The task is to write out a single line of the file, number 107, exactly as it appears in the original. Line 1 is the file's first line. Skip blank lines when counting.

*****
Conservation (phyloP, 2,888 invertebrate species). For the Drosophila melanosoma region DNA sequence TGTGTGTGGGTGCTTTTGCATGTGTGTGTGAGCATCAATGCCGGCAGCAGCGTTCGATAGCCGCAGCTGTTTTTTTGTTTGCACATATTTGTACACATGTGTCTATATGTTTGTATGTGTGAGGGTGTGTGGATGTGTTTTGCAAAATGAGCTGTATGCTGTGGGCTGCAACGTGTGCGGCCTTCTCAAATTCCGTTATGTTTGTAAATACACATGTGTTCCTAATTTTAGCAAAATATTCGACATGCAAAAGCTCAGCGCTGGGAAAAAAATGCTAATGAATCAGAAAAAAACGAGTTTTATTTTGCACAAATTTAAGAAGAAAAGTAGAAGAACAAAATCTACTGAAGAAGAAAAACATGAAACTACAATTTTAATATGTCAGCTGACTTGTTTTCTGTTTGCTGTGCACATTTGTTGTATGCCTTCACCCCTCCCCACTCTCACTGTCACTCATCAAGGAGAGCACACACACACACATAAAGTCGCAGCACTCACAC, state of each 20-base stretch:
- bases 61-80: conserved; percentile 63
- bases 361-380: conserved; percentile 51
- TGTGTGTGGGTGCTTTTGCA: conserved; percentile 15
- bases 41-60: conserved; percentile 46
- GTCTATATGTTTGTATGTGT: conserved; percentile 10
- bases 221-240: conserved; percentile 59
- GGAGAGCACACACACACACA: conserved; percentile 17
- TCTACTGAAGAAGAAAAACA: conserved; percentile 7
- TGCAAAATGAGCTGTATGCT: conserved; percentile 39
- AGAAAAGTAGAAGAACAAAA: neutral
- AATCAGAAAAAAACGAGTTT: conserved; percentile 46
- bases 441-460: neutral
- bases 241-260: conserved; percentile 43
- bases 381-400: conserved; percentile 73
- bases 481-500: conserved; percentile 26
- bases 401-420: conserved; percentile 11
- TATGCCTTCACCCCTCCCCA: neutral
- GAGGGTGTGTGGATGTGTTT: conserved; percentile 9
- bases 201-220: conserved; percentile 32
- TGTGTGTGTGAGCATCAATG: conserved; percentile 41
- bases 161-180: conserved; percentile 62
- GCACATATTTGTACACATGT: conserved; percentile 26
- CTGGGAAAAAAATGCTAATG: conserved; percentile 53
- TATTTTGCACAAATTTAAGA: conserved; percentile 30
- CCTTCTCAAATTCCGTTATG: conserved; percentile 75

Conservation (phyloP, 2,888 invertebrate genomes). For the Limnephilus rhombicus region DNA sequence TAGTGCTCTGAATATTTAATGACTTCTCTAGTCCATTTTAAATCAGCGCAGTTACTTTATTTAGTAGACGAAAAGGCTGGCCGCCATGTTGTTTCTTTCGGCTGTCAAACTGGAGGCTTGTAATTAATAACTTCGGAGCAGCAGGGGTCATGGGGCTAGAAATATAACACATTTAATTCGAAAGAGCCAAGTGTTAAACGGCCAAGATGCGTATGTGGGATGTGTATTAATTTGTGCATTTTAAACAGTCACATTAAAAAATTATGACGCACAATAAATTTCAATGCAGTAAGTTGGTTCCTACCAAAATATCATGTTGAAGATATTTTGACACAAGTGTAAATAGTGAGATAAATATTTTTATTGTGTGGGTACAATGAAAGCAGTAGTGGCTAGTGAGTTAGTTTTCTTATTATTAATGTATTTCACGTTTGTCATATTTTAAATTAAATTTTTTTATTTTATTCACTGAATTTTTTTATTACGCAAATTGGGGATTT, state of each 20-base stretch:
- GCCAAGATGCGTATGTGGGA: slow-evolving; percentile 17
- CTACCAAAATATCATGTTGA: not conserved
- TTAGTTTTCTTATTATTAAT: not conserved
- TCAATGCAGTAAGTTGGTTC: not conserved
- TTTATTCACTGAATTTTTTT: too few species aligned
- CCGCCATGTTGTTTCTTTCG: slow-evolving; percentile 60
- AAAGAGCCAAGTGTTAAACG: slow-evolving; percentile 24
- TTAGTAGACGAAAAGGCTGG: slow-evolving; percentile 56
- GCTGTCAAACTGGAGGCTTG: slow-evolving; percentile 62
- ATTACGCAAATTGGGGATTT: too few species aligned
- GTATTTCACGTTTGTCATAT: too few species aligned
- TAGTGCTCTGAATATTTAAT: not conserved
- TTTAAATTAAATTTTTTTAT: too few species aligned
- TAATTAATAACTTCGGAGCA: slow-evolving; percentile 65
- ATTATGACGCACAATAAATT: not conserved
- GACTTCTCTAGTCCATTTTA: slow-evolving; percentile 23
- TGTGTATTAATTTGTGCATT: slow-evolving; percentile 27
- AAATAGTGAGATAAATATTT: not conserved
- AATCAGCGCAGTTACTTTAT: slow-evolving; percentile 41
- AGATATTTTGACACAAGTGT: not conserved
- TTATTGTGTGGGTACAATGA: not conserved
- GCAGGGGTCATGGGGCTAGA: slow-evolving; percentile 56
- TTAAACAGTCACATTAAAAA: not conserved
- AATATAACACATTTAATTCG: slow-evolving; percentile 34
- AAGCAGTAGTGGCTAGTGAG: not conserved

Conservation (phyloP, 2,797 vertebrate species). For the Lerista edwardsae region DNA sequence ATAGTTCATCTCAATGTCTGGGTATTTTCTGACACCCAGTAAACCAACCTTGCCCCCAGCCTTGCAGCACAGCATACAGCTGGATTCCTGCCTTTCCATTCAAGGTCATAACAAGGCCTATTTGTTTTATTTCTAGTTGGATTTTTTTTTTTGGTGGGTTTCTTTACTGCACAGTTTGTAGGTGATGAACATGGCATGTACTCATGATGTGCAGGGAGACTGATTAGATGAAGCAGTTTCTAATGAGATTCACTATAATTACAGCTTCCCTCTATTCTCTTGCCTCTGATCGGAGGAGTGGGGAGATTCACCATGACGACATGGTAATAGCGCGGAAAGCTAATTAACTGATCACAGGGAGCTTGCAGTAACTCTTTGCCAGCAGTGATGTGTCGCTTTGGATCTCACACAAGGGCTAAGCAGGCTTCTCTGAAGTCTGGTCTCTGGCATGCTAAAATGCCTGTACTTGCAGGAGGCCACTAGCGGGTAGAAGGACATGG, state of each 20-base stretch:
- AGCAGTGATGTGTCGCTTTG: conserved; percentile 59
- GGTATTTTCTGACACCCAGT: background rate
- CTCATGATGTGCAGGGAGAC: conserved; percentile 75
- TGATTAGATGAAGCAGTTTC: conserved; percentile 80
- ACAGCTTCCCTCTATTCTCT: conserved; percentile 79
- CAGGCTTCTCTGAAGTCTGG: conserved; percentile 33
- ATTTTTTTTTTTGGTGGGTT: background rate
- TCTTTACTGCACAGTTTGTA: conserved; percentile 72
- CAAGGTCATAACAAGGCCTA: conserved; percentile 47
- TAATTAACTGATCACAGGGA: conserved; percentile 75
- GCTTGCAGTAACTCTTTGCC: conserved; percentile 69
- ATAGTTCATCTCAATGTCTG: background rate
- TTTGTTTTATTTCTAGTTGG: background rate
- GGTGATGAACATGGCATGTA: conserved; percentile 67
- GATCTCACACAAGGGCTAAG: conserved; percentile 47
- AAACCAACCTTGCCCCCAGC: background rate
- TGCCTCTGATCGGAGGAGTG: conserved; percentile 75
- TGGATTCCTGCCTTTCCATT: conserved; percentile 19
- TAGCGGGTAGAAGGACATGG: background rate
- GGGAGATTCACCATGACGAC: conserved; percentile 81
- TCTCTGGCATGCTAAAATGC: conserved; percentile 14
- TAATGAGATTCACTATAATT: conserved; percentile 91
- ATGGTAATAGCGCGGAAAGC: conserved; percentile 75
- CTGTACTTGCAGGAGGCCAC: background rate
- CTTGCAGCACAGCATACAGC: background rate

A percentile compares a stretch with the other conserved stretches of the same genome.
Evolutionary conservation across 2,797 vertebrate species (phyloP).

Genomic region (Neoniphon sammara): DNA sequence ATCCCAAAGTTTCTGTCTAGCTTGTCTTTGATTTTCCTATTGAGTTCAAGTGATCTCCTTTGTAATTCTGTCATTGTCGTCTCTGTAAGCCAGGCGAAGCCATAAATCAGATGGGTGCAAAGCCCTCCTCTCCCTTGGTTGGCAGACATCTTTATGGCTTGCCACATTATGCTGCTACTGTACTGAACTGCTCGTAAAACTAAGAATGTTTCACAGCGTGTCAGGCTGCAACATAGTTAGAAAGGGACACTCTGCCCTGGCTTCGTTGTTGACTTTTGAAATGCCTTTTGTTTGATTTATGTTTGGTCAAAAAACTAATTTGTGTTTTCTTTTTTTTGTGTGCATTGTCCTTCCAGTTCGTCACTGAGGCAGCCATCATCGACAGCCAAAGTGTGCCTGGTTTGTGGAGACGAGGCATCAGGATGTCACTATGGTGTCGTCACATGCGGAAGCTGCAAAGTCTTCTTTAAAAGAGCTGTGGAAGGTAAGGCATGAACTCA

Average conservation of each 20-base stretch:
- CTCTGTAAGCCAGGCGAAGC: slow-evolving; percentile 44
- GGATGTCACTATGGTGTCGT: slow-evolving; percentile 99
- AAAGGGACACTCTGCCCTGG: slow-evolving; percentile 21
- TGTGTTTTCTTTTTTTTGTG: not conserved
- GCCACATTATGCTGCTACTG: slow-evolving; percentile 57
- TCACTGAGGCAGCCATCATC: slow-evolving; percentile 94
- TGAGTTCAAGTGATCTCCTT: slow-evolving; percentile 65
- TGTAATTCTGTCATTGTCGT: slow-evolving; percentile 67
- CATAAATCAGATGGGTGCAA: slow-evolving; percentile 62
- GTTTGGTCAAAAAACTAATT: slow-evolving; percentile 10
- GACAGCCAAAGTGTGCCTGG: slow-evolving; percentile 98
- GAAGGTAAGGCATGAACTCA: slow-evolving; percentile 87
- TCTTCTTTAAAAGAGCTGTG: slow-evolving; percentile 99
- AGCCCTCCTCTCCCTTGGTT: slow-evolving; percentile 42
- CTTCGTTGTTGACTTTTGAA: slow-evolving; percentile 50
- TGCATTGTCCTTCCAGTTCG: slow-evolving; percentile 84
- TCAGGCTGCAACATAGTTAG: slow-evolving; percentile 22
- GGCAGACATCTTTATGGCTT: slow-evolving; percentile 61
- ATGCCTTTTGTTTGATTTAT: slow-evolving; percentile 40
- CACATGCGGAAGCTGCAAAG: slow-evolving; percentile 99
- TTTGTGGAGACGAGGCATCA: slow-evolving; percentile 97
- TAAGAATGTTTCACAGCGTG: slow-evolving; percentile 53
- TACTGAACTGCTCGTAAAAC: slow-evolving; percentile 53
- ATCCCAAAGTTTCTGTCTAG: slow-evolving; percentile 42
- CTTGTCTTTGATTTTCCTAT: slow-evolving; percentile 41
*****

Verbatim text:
- CTTGTCTTTGATTTTCCTAT: slow-evolving; percentile 41